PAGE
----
In the middle of our game, one of the Deans appeared with her toy poodle on a flexi-lead. She blithely let him toddle right over to us, despite my saying, "My dog tends to be too exuberant for most small dogs." Sure enough, he stared and started to get wound up (pulling forward, stiffening, bending his front elbows a bit in preparation for bouncing) and the little dog gave him some fearsome bared teeth. I moved him away, which (of course) made him start barking. Once we'd gotten about 15' away, though, I pulled out the toy - and he actually played with me! It was pretty amazing.
After he lost interest in playing with the toy, we went for a brief walk. We ran into one of my dog-loving coworkers, an older man. He came up and tried to greet Albee by leaning over and reaching toward him, which made Albee tuck his tail and dart backwards. I let Albee eat treats out of my hand, then put some treats in my colleague's hand and let Albee eat them out of there. Albee allowed the guy to pet him while I fed him treats, although his tail stayed droopy.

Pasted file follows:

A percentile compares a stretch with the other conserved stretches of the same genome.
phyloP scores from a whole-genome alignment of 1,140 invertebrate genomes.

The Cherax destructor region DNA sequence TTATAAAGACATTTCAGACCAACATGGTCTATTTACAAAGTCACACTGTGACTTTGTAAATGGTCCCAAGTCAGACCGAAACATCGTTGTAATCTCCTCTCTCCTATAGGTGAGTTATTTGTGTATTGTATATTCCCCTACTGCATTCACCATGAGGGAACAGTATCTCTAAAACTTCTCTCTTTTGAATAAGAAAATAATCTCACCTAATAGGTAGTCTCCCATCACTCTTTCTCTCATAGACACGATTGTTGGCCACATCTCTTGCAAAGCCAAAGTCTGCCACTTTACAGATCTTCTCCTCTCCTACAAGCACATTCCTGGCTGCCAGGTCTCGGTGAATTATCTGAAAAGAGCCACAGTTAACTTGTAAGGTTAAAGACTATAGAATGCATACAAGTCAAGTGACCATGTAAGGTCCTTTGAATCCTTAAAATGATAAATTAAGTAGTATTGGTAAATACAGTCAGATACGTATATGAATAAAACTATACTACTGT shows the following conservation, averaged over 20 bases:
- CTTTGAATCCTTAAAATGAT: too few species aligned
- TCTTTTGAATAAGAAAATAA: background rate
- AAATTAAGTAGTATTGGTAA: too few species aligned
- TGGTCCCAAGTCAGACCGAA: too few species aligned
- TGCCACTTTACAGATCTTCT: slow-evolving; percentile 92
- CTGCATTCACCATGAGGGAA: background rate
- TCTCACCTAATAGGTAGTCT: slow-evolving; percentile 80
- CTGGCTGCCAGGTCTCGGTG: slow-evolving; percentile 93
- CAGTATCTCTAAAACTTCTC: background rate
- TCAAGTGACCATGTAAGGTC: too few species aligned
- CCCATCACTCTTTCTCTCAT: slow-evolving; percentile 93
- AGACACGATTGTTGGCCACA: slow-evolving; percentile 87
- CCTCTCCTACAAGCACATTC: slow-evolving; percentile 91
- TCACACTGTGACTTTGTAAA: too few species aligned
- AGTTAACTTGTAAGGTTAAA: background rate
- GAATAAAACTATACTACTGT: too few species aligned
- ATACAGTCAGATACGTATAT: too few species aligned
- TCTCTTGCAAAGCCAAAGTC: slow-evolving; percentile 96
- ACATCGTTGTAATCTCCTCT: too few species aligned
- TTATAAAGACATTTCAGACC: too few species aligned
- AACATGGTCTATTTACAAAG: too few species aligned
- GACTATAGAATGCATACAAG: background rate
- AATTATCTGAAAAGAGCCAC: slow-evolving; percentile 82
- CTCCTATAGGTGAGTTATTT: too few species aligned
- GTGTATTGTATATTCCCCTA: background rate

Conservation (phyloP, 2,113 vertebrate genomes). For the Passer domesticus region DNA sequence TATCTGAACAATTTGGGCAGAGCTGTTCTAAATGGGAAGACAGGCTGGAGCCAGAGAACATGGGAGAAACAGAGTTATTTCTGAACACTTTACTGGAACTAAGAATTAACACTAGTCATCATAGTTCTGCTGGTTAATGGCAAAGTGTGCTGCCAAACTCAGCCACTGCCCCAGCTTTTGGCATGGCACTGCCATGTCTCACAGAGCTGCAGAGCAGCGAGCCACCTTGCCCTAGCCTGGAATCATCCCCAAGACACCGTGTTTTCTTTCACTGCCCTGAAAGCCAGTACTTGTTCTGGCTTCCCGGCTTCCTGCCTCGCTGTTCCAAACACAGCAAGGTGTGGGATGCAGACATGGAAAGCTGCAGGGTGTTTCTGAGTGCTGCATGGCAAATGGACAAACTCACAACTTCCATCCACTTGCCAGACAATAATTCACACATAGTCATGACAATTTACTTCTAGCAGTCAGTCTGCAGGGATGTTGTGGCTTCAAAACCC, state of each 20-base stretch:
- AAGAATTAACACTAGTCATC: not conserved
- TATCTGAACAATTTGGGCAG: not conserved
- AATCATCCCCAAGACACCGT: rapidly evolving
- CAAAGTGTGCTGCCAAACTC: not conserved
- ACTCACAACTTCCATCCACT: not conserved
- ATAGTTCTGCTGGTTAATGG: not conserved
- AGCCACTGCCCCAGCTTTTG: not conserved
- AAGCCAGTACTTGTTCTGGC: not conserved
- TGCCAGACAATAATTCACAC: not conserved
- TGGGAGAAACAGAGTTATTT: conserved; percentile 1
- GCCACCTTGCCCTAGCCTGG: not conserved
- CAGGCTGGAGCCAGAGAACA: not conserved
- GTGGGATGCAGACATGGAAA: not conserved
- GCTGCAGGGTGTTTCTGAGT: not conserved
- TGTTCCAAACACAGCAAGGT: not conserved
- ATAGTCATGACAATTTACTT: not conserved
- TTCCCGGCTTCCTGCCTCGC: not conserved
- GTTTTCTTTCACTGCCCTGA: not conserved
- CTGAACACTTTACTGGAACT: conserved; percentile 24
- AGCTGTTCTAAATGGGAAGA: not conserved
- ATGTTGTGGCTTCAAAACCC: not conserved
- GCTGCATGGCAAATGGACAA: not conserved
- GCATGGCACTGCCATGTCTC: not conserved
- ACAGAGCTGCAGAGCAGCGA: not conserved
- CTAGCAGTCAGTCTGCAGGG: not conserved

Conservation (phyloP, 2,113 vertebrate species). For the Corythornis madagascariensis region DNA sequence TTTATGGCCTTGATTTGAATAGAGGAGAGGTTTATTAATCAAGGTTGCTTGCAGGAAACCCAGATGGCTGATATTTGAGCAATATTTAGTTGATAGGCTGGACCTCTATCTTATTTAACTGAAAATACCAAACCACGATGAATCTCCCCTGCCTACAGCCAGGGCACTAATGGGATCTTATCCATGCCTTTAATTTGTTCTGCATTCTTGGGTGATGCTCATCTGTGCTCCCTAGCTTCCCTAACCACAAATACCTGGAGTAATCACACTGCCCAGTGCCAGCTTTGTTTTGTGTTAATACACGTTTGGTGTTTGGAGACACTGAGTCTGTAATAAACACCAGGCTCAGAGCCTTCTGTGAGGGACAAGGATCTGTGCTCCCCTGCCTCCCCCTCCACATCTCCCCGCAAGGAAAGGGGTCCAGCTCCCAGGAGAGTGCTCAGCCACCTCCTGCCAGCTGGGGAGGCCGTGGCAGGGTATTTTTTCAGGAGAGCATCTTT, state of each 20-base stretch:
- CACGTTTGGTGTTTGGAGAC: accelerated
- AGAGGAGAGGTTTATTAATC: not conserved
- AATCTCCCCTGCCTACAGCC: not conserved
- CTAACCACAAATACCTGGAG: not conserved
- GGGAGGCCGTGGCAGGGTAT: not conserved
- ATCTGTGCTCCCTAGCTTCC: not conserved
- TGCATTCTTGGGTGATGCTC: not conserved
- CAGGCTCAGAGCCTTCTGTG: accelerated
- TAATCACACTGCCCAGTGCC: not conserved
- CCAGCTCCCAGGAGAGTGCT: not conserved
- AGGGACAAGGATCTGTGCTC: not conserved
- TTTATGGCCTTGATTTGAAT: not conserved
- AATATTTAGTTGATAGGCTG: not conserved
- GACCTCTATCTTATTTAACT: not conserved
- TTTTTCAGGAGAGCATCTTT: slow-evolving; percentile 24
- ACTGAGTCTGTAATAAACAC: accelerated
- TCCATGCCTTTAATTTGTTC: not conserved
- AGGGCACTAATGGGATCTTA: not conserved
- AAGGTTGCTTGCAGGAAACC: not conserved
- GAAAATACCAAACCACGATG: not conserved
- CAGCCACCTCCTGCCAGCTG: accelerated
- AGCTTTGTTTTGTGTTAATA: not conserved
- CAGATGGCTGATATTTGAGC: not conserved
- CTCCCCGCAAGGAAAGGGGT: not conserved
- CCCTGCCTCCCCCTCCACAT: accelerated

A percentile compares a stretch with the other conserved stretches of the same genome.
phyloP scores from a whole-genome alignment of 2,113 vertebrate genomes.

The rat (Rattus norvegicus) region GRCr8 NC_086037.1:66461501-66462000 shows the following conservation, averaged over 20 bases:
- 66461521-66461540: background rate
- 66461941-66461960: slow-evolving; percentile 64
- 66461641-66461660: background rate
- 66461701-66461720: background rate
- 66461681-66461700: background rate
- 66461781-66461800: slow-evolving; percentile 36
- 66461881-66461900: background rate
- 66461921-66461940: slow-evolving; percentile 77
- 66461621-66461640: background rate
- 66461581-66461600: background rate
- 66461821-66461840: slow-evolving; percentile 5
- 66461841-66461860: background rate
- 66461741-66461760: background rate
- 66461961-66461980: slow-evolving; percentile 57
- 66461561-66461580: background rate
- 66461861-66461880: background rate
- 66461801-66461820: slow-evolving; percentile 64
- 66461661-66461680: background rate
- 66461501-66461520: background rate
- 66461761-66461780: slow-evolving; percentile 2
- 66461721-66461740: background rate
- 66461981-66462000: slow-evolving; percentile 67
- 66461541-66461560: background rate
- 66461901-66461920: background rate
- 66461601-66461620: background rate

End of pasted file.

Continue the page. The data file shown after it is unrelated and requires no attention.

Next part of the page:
When my colleague stopped petting him, I asked Albee to "go touch," a behavior I taught him over Easter weekend when he was acting skittish around my dad. He rapidly learned that he could approach, nose-touch the scary person, and then turn to me for a treat. As soon as I asked him to play this game, Albee's tail flew back up into the air and started wagging. He loved it! (My colleague thought it was a hoot, too.) My colleague even did some more petting of Albee, and his tail stayed in the air. Huzzah!
I like the "go touch" behavior better than having the stranger feed the nervous dog because I think luring can lead a dog to get closer than they're actually comfortable. Once they realize they've gotten too close to the scary person, they get scared and either flee or try to get the person to back off. By shaping the dog the choice to get close without using a food lure, the dog is fully cognizant of what he's doing and is constantly making the choice to go closer on his own in order to earn the reward.
One of the things my KPA instructor, Carolyn Barney, said quite a bit is "Don't lure fear." At first I thought, "That's weird." But I'm now in full agreement with her statement. Better to let the dog make the choice as he's comfortable doing so than to put him in an uncomfortable position.